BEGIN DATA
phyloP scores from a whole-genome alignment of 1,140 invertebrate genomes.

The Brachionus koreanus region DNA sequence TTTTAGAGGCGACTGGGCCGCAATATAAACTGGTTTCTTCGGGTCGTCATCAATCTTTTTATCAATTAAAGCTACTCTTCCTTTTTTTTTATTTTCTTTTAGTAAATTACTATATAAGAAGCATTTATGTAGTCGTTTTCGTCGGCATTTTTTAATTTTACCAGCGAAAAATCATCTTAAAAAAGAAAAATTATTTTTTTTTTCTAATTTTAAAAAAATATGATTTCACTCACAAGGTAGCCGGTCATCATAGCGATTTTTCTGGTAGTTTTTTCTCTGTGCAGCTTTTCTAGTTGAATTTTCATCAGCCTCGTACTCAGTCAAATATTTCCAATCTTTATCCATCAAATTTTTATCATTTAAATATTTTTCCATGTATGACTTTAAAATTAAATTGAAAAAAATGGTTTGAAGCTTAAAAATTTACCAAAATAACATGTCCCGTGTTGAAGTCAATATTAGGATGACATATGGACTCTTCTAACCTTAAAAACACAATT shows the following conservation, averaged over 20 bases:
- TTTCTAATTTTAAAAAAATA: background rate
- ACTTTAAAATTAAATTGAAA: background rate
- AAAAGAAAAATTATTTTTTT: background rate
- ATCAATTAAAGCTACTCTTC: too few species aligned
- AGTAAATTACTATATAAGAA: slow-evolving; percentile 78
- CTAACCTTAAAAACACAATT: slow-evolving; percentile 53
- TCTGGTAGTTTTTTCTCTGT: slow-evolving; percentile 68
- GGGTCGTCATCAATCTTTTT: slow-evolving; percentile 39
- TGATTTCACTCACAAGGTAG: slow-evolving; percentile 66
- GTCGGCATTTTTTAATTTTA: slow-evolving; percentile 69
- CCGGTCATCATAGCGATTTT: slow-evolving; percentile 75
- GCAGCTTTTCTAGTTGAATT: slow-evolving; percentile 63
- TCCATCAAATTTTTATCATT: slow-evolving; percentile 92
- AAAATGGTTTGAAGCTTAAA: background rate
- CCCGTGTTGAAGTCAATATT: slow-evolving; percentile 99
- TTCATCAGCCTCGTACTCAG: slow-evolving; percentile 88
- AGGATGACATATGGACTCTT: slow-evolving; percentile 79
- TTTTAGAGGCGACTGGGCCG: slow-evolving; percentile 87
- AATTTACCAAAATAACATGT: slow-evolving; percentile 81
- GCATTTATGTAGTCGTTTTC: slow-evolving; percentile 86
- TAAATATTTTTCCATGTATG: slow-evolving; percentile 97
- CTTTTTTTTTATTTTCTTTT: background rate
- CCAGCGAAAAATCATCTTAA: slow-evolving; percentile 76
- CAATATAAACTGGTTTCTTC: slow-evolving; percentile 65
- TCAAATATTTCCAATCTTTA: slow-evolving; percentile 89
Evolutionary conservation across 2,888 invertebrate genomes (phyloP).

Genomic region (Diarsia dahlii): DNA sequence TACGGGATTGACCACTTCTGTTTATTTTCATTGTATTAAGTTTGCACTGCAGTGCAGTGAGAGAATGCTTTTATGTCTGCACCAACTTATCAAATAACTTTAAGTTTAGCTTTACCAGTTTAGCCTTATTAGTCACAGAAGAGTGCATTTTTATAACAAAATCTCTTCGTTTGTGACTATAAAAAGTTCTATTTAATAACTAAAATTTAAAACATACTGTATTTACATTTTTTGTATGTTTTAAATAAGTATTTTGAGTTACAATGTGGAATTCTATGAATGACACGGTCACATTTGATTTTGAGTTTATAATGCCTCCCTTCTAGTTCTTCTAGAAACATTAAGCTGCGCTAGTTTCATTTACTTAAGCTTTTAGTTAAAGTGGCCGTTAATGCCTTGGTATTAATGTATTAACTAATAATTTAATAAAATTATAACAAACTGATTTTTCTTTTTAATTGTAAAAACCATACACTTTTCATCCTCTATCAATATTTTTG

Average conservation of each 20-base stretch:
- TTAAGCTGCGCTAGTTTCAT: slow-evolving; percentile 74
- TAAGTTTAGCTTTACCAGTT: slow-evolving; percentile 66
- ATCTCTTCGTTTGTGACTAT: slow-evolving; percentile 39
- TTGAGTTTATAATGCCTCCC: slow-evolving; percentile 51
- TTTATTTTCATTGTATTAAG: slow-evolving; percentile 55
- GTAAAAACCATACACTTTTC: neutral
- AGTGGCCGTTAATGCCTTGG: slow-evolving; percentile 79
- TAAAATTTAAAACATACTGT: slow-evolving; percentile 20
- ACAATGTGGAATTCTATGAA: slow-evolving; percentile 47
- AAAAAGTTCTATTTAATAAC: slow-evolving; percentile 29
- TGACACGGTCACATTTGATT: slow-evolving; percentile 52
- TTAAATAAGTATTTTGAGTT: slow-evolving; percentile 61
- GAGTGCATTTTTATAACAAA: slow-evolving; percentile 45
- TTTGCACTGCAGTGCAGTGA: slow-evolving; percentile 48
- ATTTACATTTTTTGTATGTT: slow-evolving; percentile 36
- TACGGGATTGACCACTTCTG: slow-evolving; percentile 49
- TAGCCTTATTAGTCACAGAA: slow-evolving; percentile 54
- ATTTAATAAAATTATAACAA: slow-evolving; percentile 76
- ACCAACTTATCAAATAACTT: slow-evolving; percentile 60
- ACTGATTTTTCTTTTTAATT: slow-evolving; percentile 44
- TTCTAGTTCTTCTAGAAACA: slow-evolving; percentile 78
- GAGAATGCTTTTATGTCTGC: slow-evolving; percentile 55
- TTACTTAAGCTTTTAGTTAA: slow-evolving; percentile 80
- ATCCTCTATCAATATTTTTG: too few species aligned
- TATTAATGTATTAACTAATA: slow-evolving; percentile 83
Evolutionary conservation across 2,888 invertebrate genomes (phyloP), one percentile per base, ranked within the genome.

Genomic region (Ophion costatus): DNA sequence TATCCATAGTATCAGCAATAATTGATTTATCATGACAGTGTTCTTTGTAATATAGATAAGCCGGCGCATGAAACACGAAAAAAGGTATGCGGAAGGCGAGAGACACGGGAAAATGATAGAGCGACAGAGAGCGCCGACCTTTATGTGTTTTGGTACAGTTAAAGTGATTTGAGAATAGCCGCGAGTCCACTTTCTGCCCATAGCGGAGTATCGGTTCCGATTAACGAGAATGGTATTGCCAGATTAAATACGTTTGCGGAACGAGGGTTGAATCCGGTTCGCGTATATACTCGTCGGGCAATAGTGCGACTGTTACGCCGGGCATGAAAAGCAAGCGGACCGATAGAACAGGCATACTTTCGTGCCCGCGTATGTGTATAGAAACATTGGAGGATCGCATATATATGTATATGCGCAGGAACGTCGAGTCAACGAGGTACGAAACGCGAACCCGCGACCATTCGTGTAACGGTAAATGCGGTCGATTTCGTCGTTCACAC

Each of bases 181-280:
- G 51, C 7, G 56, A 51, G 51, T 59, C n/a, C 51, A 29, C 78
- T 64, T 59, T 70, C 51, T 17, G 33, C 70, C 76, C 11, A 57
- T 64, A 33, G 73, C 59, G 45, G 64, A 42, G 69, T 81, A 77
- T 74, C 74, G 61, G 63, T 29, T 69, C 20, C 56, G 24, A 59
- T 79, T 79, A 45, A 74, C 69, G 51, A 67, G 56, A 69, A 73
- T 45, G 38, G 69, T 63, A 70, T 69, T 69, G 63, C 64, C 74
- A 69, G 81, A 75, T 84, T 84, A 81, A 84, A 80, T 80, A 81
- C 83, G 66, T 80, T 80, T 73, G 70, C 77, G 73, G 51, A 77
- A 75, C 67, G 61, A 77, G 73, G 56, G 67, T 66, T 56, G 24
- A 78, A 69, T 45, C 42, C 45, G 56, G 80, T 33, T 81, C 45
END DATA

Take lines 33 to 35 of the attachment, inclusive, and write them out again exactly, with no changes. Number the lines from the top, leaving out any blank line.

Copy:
- ATCTCTTCGTTTGTGACTAT: slow-evolving; percentile 39
- TTGAGTTTATAATGCCTCCC: slow-evolving; percentile 51
- TTTATTTTCATTGTATTAAG: slow-evolving; percentile 55